2. Pulse the lemon verbena and sugar in a food processor until the herb is very finely minced and blended with the sugar. Transfer the mixture to a small plate and set aside.

3. Meanwhile, heat a grill pan over high heat until smoking hot. Grill the watermelon wedges until marks appear, 1 to 2 minutes per side. Arrange the grilled melon on a platter and sprinkle with the finely grated zest and the juice of the third lime and a little coarsely chopped lemon verbena.

4. Rub the rim of 4 cocktail glasses with one of the squeezed limes to lightly moisten, then dip it in the sugar mixture to get an even coating. Fill the glasses with ice and pour in the cocktail through a fine strainer. Serve immediately with the warm grilled watermelon.

Recipe by Mikkel Karstad. Top Photograph by Emory Ann Kurysh. Bottom Photograph by Anders Schønnemann.

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home: a modern cape cod homestead (nine apple trees)

c4u3is18vS2CJvyT6K0M6F_WfQV7Z9O1QKLyKl33x7cThere are only a handful of blogs and bloggers that I have been following, or who have followed me, since almost the outset of HSB. One such person who has been a constant is Chris from the blog Nine Apple TreesHis Ohio home, in which he shares with his beautiful family, is one that I admire greatly. He is not shy in posting about the hardships in regards to acreage life, while also celebrating his achievements with the same candour. His blog is a realistic look on rural life, and not an edited or glorified one that most bloggers become a casualty of (myself included). From his beekeeping adventures, to renovating their sustainable home, and more, Chris is a great storyteller and photographer. I couldn’t imagine doing this series without him.

Emory

wGvFthMvdd4I_mQGHhBZnjD6lKCZggohIQYtQsTWn-A1. Where is your home located?

Our home is located between Cleveland and Akron, Ohio in the heart of the Cuyahoga Valley National Park. While we’ve only been in our home for three years, my wife and I have lived within a few miles of the area basically our whole lives. The village has a rural feel but we are within twenty minutes of two major city centers. Living in a national park is a dream come true for us.

Wdbq5QusejaY-ONWlcAGsFx_dWhGzCSqHgqzHs4-gl4,6pzdcly1GjGSMHrelAf6YD4kO0A7tH4ybyKKNBX7JlwbmiWghEl3FJN9Yq0pqvK1uEhE9toAsRsy4jWXDDlVs42. What are your thoughts on the idea of ‘home’? 

This is our third house we’ve had together, all of which we built new. I think the idea of turning a house into a “home” takes time. Home is really about the experiences and memories that become tied to a place. It was difficult leaving our last home because that’s where the boys were born, and we lived there for over seven years. It felt comfortable. Of all the things to worry about, or be challenged by in life, home has been a constant. I think people find comfort in the constants in their lives. For us, comfort is found in the place we live.

ToqTx_1qYmePCMNvFNbPn5j6CDCUgPTvg3VWElRO_6g,3HN4DHB5tttqTLRa4vYQ3Sq9mqyxV2Q3olKTRd5meMcLD_BF5lWtsXCPYoogM4TUDNAygv85alsGjpJ9IzQuDI3. What kinds of things influence your design style?

We have been fortunate that our design tastes are totally in sync. We like a laid back, eclectic, contemporary feel. We hired an architect to design our house. The modern cape cod style home he created is uniquely ours, and fits into the rural landscape. I like to think it evokes the industrial architecture of the area’s historic paper mills and train stations in the proportions of the building – the house is very long and tall.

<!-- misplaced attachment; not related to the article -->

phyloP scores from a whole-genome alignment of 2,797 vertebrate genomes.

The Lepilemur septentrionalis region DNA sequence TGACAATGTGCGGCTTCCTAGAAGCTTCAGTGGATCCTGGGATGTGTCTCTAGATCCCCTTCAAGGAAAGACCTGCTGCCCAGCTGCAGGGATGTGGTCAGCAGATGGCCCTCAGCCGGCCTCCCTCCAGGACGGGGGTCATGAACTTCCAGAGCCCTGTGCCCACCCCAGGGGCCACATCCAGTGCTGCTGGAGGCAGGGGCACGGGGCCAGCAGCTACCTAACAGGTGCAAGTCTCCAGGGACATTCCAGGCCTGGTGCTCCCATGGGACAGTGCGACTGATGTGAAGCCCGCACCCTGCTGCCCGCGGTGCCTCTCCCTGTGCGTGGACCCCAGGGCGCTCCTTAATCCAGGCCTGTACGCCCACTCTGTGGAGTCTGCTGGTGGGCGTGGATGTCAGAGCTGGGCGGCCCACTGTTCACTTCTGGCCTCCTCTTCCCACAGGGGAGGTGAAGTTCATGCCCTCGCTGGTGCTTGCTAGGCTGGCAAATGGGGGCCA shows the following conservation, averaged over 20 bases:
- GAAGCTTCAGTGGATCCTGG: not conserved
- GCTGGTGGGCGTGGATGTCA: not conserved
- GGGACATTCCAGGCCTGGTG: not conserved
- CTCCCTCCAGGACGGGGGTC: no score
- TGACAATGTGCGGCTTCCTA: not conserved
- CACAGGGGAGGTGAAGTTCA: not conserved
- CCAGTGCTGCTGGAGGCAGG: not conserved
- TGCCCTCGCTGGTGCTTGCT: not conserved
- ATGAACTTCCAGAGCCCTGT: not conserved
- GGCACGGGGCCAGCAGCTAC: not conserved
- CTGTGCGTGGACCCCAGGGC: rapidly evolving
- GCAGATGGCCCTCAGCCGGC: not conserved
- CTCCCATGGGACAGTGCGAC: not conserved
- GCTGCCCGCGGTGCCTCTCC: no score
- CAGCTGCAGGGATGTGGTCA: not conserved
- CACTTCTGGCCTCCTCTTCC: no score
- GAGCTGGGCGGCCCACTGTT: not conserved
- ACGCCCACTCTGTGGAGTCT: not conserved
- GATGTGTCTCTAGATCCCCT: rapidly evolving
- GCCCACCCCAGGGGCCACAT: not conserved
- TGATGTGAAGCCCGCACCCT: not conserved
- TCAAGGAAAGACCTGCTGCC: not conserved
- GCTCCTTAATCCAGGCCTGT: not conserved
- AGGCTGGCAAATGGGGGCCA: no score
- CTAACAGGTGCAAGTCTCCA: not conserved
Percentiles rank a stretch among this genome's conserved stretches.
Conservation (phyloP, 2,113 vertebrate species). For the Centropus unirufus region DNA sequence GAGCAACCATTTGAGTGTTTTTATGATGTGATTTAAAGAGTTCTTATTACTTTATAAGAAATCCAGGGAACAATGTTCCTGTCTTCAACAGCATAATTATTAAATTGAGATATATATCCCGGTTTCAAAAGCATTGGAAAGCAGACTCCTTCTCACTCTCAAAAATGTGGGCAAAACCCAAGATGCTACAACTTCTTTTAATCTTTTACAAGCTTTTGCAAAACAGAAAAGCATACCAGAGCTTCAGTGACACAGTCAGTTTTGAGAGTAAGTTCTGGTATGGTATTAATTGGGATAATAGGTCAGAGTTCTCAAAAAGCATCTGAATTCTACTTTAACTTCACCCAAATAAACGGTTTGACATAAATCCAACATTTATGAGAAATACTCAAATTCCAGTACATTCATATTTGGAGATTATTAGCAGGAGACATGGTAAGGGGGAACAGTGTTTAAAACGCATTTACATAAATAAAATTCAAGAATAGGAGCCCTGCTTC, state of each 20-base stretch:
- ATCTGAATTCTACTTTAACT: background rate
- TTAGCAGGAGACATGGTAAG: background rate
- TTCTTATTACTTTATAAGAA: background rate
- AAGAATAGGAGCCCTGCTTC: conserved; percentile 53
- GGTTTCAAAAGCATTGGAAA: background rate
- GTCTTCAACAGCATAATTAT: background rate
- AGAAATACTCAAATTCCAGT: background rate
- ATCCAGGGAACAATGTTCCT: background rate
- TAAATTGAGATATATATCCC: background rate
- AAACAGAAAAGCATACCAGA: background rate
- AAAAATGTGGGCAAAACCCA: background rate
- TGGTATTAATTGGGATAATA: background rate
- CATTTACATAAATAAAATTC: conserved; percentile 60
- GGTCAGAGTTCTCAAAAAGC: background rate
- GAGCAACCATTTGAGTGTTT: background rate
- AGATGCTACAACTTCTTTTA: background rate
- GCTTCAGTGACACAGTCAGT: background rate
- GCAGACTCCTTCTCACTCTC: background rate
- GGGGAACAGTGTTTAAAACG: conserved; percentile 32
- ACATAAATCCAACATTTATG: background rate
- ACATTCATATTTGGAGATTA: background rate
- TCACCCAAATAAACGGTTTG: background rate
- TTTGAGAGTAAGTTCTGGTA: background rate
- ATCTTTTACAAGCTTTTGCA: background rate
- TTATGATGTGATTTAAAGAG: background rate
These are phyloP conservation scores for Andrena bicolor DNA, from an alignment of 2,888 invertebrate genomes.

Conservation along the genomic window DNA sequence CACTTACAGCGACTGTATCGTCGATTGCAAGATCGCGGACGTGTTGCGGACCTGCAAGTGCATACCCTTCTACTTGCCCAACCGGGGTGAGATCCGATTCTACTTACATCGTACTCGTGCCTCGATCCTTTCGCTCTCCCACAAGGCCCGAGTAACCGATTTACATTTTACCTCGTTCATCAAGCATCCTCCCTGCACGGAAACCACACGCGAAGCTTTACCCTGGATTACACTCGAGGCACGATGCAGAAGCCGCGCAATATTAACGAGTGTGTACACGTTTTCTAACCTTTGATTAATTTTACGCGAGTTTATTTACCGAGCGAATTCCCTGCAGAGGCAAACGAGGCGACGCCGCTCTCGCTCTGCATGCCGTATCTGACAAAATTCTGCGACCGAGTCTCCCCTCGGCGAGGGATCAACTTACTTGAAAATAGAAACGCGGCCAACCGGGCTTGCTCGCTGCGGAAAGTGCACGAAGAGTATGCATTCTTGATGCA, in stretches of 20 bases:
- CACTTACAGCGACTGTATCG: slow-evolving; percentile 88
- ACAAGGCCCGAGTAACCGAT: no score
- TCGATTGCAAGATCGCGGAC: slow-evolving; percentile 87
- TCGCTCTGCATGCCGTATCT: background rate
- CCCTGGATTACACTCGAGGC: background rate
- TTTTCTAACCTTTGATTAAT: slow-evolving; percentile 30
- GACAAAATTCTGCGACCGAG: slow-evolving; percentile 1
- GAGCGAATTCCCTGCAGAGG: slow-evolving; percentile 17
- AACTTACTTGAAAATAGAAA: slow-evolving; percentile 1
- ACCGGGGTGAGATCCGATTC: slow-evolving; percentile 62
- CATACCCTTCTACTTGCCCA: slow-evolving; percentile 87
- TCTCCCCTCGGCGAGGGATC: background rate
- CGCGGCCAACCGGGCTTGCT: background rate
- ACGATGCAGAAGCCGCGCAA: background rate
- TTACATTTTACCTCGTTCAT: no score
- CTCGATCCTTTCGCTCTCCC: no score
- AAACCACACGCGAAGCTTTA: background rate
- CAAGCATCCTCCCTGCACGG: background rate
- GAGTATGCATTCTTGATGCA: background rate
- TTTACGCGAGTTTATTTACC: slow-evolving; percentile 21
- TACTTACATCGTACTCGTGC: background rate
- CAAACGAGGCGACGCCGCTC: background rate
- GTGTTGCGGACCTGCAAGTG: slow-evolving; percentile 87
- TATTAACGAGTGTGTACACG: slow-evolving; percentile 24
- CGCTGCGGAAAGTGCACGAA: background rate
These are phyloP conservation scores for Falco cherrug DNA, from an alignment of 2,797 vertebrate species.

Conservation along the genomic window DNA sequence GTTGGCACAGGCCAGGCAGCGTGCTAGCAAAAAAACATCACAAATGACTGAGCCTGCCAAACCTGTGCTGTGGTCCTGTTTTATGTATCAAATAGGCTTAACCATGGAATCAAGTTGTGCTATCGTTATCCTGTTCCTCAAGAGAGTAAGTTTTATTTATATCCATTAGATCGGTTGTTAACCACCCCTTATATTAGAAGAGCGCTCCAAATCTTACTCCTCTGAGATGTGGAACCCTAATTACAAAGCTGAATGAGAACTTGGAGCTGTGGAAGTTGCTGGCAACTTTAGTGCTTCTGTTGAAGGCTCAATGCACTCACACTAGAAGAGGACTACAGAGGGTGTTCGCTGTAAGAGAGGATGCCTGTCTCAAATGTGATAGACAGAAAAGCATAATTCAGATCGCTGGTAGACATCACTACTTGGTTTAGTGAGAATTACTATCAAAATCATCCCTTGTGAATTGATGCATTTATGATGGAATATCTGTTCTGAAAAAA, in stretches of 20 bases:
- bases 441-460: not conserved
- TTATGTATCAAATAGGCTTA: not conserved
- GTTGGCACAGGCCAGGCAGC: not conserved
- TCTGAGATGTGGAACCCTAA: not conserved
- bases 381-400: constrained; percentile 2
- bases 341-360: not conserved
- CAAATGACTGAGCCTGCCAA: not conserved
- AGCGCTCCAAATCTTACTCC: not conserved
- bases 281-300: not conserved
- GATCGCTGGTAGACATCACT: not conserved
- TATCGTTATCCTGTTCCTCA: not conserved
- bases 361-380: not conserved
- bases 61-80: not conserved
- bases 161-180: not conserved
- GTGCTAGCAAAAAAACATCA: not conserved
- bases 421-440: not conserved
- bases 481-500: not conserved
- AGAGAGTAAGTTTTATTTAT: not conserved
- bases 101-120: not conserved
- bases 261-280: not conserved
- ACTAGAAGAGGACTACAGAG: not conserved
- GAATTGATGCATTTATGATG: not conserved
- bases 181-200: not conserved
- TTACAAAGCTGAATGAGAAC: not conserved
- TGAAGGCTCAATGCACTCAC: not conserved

bIOiuWy0itKpKQwQz9HRx7FZmvpPfQjH3XRC61PPeVcWe tried to infuse a little of that industrial vibe with faux steel beams in the kitchen and repurposed welding-tank light fixtures in the dining room. My favorite trick is we used a cohesive paint palette with rich, yet subtle, earthy colors. We weren’t afraid to paint different colors on different walls. We even painted the kitchen ceiling. There’s no reason all four walls need to be the same color.

TsHhrHzqLNIYS0QHYZpEQY8efV12erB1SM1eWaiOTjgI’d be remiss if I didn’t mention that nature inspires our design decisions as well. We try to balance the man made with natural: framed dried leaves the boys collected for example. The only wallpaper in the house, in the half bath, has a floral pattern. And the fireplace mantel is made from a cherry tree we had to cut down during construction.

ADloUGBzaCsfYyoEMChSPqqCM2brwoMO6j348pkAa28,_CpJ6OdmpV16fqyNj2oUKc5UBppax3-ShN_DoCLLaYg4. What do you consider to be one of your favourite items in your home? What could you never live without?

Honestly, for me it’d actually have to be the yard outside. We have six acres and we’ve left most of it natural. I know that’s not an item, but I’ve come to know all the plants and trees, as strange as that sounds. We get attached to the living things on our land; we’ve been known to move shrubs from one residence to the next with mixed results.

E42UnjjqVZhNrcRaiUSrEafdWIku6_dXvogBHDkCxb4,Na32arBojFzpVzFJUBXkdbGErJ8qxczJmZojbkwMD_YAs for items, we have a lot of junk that we’ve moved from house to house. The more we accumulate, the less meaning it has, to me at least.

SO5dNkK95eYXH9UXWhQgEr_wN-cw4XU9wm2lKzXTUJ0,AzyU44RdwUZQwB2LsX10BWlvqjHjEzPWDEGQVhkiSaEI will say though when we designed the house we purposefully did not make a formal dining room. Our “fancy” dining room table gets used every day for every meal, and that’s by design. It will wear over the years and gain a character all its own. We bought it new, years ago, and I’d say that it has been a good constant to have. Whether it’s just a family dinner, business meeting or catching up with old friends, you can usually find it happening around the dining table.

3QNSXA3Eot634Y2oJJAZcTahLt1QlTdU_1I0wFakH9Egm7DuDUb_tXOt7MVUnIXSdBdnj-J1zgs2lFTNx6dC8M,WxGfMfdAPbAcx7At79iM0UfHVPEORvVhEyfh2xELezA5. Please share any ideas/stories/pictures that best highlight your home.

A major influence on our house and home life is environmental sustainability. The house is Energy Star certified, and we factor in the environment in every house related decision. My favorite example is our water supply is one hundred percent rainwater. It was amazing to take that first shower knowing that the water had fallen from the sky just a few hours ago. The house has been designed and built in a way that eventually we could live completely off the grid if we wanted to.